Well, Groupon's quiet period -- when anyone associated with an IPO is legally prohibited from publicly promoting or discussing going public -- is most certainly over. Andrew Mason, at a public appearance at the Credit Suisse Technology Conference on Wednesday, chose to break the silence in what might not have been the classiest way possible: Griping about the negative stories about Groupon in the press. Here's what he said:
"The anecdotes that get picked up in the press are examples of plane crashes just being more interesting and more media-worthy stories than the safe landing," and then, for a healthy dash of hubris, added, "We feel like we've reached this point now where really our greatest competition is ourselves."
Mason went on to say Groupon's largest competitors have "either dropped out of the space altogether, reduced their participation in the space or had flat or negative growth." Right. Does that mean Google and Amazon aren't "large competitors?"
It's understandable Mason might be a little bit grouchy about all the criticism his company has received -- some went so far as to call it a "straight-up Ponzi scheme" -- but really? Breaking the silence by complaining about the media? That just paints a picture of Mason sitting at Castle Groupon with a Google Alert of his name, poring over every minorly critical thing written about him and his company. Which, to be fair, isn't exactly an accurate portrayal of how the media has depicted both of them: There were plenty of laudatory stories run about both of them. Remember that glowing Vanity Fair profile, Andrew? Focus on that. Run your business. There's always gonna be haters, dawg.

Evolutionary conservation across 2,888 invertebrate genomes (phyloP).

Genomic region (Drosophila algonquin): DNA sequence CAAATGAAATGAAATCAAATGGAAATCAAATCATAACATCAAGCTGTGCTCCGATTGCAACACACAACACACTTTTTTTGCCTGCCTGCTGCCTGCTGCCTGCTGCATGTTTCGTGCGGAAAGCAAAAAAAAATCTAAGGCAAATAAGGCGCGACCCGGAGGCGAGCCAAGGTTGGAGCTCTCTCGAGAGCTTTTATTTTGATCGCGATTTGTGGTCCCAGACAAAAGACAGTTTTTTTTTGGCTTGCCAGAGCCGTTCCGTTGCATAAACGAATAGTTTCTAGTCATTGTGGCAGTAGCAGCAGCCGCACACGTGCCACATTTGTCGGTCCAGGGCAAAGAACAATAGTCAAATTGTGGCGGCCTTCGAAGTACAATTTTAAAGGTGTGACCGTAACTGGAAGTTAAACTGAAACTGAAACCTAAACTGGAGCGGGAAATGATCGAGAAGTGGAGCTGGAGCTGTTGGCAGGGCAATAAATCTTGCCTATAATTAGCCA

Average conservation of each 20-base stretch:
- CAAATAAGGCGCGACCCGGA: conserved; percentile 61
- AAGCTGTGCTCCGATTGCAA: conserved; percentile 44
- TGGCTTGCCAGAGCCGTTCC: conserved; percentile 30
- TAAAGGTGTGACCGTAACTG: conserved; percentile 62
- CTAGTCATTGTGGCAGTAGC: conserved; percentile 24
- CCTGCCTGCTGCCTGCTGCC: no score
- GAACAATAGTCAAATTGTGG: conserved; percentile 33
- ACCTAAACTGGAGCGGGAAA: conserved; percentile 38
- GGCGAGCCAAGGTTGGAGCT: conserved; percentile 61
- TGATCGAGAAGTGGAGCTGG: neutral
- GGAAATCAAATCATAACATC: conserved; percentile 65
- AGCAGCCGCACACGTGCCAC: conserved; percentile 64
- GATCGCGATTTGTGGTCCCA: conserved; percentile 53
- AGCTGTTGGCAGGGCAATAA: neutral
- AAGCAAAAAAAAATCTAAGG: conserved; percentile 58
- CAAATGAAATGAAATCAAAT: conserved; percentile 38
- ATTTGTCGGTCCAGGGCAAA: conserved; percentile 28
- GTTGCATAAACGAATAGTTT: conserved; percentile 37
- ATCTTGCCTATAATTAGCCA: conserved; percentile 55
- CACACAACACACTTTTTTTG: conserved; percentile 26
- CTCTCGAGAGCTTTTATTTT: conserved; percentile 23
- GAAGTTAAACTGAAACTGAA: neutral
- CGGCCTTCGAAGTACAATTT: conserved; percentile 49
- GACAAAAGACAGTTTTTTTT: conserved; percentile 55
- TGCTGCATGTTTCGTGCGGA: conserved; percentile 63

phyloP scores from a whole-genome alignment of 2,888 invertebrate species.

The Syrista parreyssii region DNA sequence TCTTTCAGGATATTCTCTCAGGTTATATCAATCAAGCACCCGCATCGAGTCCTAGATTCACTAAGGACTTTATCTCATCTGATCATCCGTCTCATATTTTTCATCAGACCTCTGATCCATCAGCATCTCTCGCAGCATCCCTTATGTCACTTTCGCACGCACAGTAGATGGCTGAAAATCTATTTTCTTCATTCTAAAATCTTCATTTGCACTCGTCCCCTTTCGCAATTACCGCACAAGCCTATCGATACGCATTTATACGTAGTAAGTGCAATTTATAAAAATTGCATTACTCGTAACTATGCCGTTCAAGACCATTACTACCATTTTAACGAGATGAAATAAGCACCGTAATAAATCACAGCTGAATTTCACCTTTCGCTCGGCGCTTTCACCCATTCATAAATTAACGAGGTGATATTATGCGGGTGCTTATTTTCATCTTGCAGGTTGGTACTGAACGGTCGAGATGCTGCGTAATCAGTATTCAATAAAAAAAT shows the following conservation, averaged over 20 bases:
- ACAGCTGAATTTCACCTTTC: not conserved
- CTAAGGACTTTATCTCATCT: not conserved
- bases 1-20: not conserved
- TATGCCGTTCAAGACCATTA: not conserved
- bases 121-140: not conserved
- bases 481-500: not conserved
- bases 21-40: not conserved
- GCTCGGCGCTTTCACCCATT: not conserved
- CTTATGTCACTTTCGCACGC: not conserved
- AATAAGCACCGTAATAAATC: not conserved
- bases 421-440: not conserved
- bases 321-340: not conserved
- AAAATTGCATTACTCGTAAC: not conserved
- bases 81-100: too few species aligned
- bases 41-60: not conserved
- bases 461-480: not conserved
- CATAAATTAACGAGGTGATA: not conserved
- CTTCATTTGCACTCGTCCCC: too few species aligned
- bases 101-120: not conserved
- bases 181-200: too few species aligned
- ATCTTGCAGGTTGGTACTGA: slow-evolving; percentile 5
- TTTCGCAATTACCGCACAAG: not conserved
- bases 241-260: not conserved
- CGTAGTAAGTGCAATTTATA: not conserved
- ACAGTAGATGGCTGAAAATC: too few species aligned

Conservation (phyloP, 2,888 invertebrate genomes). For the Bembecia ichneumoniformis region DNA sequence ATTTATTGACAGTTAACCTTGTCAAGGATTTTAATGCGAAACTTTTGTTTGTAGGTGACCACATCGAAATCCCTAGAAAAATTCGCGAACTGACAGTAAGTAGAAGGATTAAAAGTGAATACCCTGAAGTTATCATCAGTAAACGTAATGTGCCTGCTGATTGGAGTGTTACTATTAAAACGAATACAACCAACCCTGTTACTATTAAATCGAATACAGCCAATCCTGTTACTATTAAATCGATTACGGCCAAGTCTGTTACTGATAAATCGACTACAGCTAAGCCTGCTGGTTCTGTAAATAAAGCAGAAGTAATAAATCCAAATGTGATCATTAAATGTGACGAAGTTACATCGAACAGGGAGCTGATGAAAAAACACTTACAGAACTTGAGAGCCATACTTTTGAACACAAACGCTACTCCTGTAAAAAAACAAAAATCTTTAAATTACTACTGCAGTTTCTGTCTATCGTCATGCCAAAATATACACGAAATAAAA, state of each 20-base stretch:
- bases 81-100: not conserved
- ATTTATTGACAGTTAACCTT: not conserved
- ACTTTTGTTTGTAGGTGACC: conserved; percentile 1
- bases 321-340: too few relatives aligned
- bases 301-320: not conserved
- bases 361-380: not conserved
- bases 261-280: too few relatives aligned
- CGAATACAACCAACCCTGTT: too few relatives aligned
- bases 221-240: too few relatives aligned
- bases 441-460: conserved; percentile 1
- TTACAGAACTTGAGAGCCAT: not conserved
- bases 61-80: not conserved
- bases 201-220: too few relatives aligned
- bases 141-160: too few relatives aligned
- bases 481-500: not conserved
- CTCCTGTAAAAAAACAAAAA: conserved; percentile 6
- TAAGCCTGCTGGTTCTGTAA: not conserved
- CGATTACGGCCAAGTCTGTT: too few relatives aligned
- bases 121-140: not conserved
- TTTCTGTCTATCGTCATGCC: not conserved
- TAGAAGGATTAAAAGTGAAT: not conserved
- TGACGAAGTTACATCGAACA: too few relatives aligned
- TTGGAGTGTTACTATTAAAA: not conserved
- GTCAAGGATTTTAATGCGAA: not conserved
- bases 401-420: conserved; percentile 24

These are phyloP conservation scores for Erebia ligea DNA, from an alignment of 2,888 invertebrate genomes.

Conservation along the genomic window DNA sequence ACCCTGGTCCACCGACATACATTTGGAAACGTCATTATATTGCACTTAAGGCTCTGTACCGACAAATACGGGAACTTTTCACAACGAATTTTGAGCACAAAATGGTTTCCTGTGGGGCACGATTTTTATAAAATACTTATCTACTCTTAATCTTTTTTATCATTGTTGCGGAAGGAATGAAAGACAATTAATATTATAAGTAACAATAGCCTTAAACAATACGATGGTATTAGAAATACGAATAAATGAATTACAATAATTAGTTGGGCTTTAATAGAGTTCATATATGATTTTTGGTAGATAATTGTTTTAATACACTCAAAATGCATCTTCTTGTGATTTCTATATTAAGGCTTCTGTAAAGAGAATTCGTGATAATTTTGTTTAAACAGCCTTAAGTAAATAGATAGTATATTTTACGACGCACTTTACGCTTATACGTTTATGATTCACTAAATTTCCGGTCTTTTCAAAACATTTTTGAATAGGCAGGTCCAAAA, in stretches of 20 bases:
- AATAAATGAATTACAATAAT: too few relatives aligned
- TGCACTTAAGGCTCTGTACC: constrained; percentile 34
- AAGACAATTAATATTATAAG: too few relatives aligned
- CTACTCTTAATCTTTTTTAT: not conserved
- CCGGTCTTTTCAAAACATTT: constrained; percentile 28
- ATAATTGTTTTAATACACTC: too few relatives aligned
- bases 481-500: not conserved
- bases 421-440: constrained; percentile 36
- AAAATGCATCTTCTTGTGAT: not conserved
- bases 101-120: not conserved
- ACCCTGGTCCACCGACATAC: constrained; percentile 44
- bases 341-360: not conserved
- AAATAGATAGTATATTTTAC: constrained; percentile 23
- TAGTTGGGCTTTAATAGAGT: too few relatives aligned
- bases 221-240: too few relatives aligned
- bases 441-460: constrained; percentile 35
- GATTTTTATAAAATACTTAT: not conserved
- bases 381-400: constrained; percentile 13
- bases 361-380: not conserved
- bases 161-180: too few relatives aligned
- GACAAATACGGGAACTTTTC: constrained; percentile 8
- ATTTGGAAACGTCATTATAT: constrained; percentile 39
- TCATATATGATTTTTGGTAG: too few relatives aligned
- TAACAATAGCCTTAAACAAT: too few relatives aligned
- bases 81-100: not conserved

All digressions aside, Groupon's stock is currently climbing closer to $18, as of press time it's perched at $17.94. That means it's continuing to rise. So it ain't all bad.
David Wolinsky is a freelance writer and a lifelong Chicagoan. In addition to currently serving as an interviewer-writer for Adult Swim, he's also a columnist for EGM. He was the Chicago city editor for The Onion A.V. Club where he provided in-depth daily coverage of this city's bustling arts/entertainment scene for half a decade. When not playing video games for work he's thinking of dashing out to Chicago Diner, Pizano's, or Yummy Yummy. His first career aspirations were to be a game-show host.